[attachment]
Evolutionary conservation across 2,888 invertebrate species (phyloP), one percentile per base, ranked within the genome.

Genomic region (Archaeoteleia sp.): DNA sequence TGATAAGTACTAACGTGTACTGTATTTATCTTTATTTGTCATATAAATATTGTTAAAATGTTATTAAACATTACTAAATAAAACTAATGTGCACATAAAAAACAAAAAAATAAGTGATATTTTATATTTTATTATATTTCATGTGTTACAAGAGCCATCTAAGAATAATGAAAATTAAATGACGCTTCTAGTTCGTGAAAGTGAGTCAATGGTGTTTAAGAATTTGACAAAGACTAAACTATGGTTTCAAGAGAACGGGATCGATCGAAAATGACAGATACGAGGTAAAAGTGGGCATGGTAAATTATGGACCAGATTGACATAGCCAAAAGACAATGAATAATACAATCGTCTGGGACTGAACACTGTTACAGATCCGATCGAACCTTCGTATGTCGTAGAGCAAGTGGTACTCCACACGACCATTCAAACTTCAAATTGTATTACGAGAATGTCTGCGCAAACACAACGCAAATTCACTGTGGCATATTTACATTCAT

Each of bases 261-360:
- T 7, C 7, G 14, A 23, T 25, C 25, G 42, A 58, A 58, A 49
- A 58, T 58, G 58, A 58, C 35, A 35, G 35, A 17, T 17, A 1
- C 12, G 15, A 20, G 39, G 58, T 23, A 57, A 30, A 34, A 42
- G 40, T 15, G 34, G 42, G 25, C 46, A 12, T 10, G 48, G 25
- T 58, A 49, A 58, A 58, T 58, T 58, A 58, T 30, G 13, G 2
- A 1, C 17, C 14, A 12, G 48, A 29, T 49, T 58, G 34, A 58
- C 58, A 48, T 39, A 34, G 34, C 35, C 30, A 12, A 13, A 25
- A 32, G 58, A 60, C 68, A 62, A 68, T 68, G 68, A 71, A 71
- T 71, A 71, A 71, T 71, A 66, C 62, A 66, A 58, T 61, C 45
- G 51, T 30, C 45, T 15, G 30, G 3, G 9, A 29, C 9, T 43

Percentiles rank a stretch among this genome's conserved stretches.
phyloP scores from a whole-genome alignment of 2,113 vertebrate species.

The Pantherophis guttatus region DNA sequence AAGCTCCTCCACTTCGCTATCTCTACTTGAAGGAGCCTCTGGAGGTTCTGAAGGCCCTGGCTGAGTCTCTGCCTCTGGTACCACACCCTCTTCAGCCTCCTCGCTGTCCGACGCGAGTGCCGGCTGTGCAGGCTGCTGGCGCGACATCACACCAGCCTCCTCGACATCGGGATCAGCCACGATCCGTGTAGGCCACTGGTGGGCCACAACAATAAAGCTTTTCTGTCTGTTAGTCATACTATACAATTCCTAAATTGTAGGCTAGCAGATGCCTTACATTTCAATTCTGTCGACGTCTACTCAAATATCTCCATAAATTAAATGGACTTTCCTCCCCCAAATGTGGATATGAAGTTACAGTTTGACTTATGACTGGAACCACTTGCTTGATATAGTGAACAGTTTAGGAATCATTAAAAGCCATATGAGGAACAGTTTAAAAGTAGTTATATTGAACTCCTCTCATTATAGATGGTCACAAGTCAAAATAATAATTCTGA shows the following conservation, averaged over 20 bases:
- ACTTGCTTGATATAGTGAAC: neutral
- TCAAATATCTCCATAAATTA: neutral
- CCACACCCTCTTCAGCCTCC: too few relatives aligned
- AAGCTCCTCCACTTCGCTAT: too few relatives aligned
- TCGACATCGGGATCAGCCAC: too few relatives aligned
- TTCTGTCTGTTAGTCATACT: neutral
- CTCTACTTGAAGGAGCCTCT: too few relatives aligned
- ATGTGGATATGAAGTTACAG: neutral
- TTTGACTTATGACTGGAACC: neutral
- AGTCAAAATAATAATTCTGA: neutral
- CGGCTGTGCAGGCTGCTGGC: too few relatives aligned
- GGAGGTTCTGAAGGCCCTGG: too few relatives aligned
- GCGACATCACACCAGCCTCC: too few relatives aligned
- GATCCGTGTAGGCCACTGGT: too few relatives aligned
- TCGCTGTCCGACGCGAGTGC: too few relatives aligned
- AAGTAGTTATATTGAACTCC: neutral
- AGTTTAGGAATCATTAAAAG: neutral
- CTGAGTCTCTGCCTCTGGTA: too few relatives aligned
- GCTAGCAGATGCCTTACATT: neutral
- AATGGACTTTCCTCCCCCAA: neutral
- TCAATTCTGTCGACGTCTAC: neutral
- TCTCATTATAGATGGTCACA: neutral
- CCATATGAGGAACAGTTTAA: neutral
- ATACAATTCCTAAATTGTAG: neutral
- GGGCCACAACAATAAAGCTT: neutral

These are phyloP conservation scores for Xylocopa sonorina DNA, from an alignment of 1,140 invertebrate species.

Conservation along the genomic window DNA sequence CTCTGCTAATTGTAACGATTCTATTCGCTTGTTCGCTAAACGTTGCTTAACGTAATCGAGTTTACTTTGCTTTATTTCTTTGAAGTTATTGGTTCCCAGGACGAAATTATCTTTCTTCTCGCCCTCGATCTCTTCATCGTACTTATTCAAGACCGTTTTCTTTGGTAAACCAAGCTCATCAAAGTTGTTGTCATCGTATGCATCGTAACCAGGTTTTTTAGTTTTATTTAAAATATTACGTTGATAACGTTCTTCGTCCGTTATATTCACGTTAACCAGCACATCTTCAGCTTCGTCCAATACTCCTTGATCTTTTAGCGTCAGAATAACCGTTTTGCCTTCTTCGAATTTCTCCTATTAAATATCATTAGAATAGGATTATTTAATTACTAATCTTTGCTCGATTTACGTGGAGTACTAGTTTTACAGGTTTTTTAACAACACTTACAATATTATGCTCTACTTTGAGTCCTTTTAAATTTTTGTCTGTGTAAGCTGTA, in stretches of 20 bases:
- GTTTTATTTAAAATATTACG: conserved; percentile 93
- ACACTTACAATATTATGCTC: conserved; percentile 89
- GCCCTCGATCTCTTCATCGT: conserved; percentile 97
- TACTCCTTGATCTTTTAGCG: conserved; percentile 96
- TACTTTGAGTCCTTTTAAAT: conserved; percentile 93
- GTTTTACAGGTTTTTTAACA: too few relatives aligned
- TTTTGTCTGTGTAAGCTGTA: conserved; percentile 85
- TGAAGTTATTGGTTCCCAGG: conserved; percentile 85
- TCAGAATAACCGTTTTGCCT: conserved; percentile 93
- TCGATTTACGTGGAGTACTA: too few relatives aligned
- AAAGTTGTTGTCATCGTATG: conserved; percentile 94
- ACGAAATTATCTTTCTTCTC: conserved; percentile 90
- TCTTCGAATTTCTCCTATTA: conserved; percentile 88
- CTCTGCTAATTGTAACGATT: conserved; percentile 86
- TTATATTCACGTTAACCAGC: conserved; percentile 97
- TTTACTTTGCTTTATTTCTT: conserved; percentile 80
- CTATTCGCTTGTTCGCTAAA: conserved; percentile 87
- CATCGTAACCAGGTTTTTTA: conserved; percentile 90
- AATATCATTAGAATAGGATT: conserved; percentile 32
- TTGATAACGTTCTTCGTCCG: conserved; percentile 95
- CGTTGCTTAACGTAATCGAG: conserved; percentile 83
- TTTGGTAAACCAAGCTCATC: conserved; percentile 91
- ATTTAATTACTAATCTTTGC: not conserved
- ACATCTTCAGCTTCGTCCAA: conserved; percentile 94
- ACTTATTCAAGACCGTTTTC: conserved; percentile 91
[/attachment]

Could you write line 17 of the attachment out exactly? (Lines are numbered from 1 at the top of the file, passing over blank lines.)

- ACTTGCTTGATATAGTGAAC: neutral